According to studies, the vast majority of the light that the sun produces doesn’t hit the earth.
How Many Lumens Is the Moon?
Technically, the moon is not an actual light source, since it doesn’t create its light. However, it does reflect a lot of the sun’s light down to earth.
If we were to calculate the moon’s luminosity based on that (the amount of sunlight it reflects), it would bring us around 5.6e17 lumens per square meter of a sphere, the same radius as the earth’s moon.
Can You Damage Your Eyes By Staring at the Sun?
You can damage your eyes if you stare at the sun for too long. As you know, the retina is one of the most sensitive parts of an individual’s eye. It’s responsible for interpreting light waves and helping you see and distinguish color.
When you stare into a source that produces high amounts of ultraviolet radiation, e.g., the sun, a welding torch, or even a small UV flashlight, the UV rays present in these sources can burn the exposed tissue in your eye.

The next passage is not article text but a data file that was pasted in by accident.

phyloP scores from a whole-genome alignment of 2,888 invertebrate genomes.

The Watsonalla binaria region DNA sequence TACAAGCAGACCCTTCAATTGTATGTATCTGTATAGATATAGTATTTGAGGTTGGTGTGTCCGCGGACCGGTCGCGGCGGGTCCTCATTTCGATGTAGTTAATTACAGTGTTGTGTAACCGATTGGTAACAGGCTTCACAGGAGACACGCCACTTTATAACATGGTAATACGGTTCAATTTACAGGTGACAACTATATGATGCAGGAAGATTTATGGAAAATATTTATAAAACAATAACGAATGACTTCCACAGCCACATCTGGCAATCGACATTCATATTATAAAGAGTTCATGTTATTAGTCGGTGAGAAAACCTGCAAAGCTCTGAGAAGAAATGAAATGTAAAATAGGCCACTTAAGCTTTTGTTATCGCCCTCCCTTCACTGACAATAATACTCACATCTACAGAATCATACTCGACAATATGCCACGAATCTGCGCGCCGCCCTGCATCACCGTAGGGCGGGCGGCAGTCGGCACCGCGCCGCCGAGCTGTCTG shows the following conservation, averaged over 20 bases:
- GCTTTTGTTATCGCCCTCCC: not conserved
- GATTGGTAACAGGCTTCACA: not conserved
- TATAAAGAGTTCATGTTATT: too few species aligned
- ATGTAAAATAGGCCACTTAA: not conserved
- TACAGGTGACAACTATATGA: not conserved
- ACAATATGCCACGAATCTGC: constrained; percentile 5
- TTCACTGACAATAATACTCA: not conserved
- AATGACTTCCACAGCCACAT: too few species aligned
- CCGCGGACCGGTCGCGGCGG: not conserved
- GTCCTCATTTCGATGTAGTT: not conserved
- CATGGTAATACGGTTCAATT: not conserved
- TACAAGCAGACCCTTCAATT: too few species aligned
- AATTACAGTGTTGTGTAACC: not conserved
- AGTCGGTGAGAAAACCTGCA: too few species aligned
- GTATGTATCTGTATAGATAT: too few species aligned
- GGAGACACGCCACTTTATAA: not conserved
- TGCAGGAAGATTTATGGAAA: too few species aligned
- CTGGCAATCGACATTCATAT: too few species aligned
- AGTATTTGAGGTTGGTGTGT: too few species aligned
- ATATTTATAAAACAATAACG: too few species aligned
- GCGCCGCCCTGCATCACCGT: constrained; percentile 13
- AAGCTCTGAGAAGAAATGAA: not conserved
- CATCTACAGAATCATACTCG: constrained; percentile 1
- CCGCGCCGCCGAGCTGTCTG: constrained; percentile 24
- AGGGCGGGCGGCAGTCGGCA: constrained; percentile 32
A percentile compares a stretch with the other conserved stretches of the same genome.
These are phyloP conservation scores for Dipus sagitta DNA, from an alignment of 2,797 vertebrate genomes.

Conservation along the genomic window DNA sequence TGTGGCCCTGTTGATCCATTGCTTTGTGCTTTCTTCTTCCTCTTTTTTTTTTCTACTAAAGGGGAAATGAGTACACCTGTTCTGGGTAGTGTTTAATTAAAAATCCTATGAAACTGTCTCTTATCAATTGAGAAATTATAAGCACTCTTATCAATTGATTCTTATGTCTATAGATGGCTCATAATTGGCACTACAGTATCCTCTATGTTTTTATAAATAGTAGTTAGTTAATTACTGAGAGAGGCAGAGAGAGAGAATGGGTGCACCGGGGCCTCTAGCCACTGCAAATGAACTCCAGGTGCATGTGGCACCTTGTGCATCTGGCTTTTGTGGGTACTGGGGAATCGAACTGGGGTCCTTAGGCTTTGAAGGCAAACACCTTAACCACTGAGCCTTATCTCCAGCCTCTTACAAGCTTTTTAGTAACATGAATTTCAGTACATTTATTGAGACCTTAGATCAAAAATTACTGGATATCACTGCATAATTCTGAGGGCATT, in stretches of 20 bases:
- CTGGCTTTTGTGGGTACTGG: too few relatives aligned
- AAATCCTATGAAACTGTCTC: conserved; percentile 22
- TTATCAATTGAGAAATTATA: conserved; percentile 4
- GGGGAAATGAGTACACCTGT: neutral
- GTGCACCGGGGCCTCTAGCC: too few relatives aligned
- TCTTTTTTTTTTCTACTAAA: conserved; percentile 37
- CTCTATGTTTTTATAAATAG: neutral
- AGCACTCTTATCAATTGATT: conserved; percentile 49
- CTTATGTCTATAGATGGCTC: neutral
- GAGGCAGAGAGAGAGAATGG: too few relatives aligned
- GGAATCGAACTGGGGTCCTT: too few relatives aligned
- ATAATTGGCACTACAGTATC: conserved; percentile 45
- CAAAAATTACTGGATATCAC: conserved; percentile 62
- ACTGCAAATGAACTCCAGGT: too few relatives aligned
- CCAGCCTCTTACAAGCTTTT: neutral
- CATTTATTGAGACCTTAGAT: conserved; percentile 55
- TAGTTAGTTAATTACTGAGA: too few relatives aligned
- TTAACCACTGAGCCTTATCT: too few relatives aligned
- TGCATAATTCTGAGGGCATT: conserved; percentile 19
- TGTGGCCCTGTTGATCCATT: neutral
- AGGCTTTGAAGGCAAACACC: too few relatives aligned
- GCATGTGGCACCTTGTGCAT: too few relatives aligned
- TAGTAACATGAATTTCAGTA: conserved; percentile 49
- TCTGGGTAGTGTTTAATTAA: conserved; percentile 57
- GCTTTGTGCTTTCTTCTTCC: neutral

Too much sunlight exposure can result in short-term corneal sunburn, light sensitivity, pain, or even long-term blindness.
There may even be some cases when people may experience solar retinopathy — a condition where a hole has been burned through the retinal tissue due to excessive sunlight exposure.
How Many Lumens Are Enough to Hurt My Eyes?
As little as 80 lumens can cause your eyes to feel a little irritation or flash blindness, especially if you don’t look away fast enough.
Two hundred lumens is enough to cause temporary blindness.
Can I Go Blind if I Stare at the Sun for a Long Time?